US 3472531 A
Description (OCR text may contain errors)
0d. 14, 1969 R, A. svssquz ECCENTRIC CONNECTING MEANS BETWEEN A DIP TUB AND AN AEROSOL VALVE Filed Aug. 8, 1967 1\'\ 'E.\"TOR ROGER EVESQUE BY I f ATTOR/VE V5 United States Patent ECCENTRIC CONNECTING MEANS BETWEEN A DIP TUBE AND AN AEROSOL VALVE Roger A. Evesque, Cary, lll., assignor to Seaquist Valve Company, Division of Pittsburgh Railways, Cary, 11].,
a corporation of Pennsylvania Filed Aug. 8, 1967, Ser. No. 659,146 Int. Cl. F16] 55/00, 35/00 U.S. Cl. 28527 3 Claims ABSTRACT OF THE DISCLOSURE An adaptor with an off-center well and preferably an off-center thickened wall whereby a dip tube may be more easily attached to aerosol valves in high speed assembly even though the valve is off-center.
This invention relates, in general, to an adaptor for an aerosol valve, and in particular, to an adaptor having an off-center well and preferably an off-center thickened wall to permit dip tube assembly upon the valve even though the valve is offcenter.
In U.S. Patent 3,315,693, there is disclosed an improved anyside-up valve or attachment for an existing aerosol valve comprising a by-pass chamber in communication with the chamber of the valve body and having a flow check means therein whereby product flow is controlled. It is preferably positioned adjacent to the valve body and has its upper end immediately below the upper inside surface of the aerosol can whereby substantially complete emptying of the can is enabled.
While the disclosed anyside-up valve is extremely functional for its intended purpose, it does present an assembly problem. This is due to the fact that the dip tube attachment tail thereof is offset from the center line of the valve. Presently available high speed assembly machines are not adapted to affix the dip tube to a valve when the center line of the valve, or the center line of an attachment, is offset from the center line of the tube holder. Accordingly, the valve must be indexed in order to affix the dip tube to it. This can be quite expensive in high speed equipment. A similar problem exists with other valves and valve attachments.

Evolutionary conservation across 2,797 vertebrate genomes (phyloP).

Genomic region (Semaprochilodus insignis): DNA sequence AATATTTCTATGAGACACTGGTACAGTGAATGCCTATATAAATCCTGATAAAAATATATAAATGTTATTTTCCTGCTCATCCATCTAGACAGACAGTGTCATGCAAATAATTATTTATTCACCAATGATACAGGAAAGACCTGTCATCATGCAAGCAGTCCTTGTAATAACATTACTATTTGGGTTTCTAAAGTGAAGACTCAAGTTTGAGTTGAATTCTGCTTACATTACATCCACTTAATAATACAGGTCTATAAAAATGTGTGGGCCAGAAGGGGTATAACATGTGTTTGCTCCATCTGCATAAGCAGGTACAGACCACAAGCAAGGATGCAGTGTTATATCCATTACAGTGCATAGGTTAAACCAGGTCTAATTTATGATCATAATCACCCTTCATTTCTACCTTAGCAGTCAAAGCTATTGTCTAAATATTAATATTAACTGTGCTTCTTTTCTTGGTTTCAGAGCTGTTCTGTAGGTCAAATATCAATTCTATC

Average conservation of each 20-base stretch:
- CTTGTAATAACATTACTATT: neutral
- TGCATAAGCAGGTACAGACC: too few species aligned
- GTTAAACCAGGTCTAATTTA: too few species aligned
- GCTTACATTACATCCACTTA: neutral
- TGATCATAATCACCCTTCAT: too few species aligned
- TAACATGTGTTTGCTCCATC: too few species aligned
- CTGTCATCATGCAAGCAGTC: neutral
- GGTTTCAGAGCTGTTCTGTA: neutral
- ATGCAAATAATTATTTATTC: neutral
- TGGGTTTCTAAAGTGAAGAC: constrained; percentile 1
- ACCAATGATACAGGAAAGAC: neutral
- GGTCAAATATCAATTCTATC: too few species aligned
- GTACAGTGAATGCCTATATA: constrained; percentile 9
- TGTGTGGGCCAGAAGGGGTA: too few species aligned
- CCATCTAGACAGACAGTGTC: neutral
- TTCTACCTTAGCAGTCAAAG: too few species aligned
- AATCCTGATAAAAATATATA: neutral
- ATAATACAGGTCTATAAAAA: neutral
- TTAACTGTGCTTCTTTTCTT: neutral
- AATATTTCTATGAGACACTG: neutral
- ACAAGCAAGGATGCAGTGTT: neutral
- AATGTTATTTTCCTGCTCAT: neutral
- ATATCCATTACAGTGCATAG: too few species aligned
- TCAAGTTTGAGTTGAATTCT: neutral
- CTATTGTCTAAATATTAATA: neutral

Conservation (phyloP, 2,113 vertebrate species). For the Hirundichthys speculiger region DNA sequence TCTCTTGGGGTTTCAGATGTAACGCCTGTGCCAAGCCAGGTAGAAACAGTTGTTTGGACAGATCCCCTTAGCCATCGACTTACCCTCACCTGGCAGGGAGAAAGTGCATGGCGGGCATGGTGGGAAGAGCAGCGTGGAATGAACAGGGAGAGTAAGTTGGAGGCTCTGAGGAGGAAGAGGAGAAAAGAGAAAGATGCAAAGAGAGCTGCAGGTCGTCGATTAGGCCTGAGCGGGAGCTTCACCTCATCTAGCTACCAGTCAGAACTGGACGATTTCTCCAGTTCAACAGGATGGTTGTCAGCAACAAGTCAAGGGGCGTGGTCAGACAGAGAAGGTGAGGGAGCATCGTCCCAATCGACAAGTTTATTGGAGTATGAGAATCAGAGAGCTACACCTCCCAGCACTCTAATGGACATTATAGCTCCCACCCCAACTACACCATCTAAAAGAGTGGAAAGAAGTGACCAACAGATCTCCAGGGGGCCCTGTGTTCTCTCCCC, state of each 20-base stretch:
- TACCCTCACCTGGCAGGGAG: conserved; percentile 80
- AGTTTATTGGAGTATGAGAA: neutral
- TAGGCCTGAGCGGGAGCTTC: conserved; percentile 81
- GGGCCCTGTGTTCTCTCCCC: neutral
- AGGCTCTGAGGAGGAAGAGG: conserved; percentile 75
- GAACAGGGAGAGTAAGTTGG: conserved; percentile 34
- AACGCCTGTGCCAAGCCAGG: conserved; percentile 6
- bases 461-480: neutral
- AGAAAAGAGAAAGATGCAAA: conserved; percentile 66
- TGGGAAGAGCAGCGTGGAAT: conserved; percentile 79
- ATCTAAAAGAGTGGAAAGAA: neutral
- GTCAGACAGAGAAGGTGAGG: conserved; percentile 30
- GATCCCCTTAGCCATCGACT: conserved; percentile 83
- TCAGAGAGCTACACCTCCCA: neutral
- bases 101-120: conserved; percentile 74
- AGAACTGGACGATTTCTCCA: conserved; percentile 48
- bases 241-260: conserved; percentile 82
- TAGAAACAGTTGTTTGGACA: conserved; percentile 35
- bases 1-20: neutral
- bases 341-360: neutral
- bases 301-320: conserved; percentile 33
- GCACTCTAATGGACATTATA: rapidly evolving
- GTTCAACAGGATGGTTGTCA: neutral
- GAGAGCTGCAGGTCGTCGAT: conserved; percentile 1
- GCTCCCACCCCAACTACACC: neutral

Accordingly, it is an object of the present invention to provide improved aerosol valves having a construction whereby dip tubes can be more easily and quickly aflixed to them.
Another object is to provide improved means for afiixing a dip tube to an aerosol valve which for some reason has to be tubed off the center line of the valve.
Still another object is to provide improved means for affixing dip tubes to aerosol valves offset from the center line thereof so as to eliminate the need for indexing the valves.
A still further object is to provide improved means for affixing dip tubes to aerosol valves whereby various size outer diameter dip tubes can be afiixed to an aerosol valve.
Other objects of the invention will in part be obvious and will in part appear hereinafter.
Accordingly the invention comprises a valve body for an aerosol valve or an adaptor body for attachment to an existing aerosol valve. Each body has an off-center dip tube well on its bottom end. The well has at least one tapering side wall so as to form a funnel-like opening into the well. The tapering side wall is also preferably thickened to effect a center line coinciding with the center line of the valve. The upper end portion is provided with a bore to receive the valve or to be attached to the tail of the valve if it is in the form of an attachment. The bore is in fluid communication with the well. With this construction,
the need to index the valve of the attachment in order to affix a dip tube to the inside or outside is eliminated.
The dip tube is inserted into the well by simply advancing the tube toward the funnel opening. As it encounters the openings tapered surface, the dip tube is deflected into the well. A retaining ring or a wedge-shaped opening is provided to secure the tube to the well.